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Authors

  • March 18, 2019
    Equities
    Hamish Galpin
    We worked with 52 companies on 195 engagement actions supporting the delivery of the SDGs
  • January 24, 2019
    Equities Outcomes
    Hamish Galpin
    Impact investing and the Sustainable Development Goals (SDGs) have gained more prominence in the investment industry. Both appeal to investors who are not only sustainability-minded but also performance-driven: they recognise that positive social and environmental outcomes and long-term investment rewards are compatible.
  • December 17, 2018
    Equities
    Hamish Galpin
    In December 2017, we launched SDG Engagement Equity, which aims to generate strong investment returns while creating positive impacts on society through engagements focused on the UN Sustainable Development Goals.
  • December 17, 2018
    Equities
    Hamish Galpin
    In December 2017, we launched SDG Engagement Equity, which aims to generate strong investment returns while creating positive impacts on society through engagements focused on the UN Sustainable Development Goals.
  • September 4, 2018
    Equities
    Hamish Galpin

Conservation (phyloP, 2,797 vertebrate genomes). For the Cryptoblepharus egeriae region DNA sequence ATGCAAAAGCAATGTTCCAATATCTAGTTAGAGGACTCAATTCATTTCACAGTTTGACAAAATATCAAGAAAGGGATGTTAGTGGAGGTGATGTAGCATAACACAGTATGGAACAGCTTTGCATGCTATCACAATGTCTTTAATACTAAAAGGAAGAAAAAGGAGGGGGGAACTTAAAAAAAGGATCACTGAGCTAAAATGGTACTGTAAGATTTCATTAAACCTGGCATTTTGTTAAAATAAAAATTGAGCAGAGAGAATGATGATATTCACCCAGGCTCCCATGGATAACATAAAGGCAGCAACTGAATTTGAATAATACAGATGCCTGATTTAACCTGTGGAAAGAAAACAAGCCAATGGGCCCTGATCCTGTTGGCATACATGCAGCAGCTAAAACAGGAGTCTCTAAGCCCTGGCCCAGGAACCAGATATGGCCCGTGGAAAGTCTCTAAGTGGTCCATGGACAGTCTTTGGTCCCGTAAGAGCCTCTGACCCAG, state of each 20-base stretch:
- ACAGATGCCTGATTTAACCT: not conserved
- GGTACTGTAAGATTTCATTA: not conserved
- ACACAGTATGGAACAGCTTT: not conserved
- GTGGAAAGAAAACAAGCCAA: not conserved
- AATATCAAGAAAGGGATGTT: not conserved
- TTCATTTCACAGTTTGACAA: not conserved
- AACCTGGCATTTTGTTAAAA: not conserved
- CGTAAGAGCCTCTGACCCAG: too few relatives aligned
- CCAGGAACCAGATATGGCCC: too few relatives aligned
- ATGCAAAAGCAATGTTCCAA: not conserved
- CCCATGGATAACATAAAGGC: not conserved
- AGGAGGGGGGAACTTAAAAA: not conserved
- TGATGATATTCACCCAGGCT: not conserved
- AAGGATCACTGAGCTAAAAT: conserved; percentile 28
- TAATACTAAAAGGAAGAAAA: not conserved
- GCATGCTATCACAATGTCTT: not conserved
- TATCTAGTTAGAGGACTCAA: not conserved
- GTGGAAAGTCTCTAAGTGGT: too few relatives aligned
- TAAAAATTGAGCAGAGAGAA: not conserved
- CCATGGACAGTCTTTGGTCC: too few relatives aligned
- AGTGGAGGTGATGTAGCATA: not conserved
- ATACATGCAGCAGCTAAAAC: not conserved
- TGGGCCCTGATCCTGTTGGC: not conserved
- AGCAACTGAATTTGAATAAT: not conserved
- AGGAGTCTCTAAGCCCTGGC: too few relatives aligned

In recent years, the prices for natural rubber have fallen sharply amid slowing demand. These depressed prices mean that smallholder farmers are struggling to pay rubber tappers anything close to a living wage. Hamish Galpin, Head of Small & Mid Cap Equities at Hermes Investment Management, looks at Hermes’ SDG-driven engagement with Swedish manufacturer Trelleborg, to encourage the company to develop a sustainable natural-rubber sourcing policy to reduce deforestation and improve the incomes and working conditions of farmers at the bottom of the value chain. The natural-rubber industry has undergone rapid and fundamental changes in the last decade. In 2011, natural-rubber prices hit record highs as demand from China surged. This led to an unprecedented rush into the market by farmers, with many clearing forests with high conservation value to make way for rubber plantations. Today, almost 85% of natural rubber is produced by approximately 6 million smallholder farmers[1] and prices are depressed amid a supply glut. Smallholder farmers and companies are struggling to pay tappers a minimum wage, let alone a living wage. In addition, studies have revealed adverse working conditions and practices at rubber plantations, including inadequate safety standards, discrimination, long working hours and, in some cases, the use of child labour.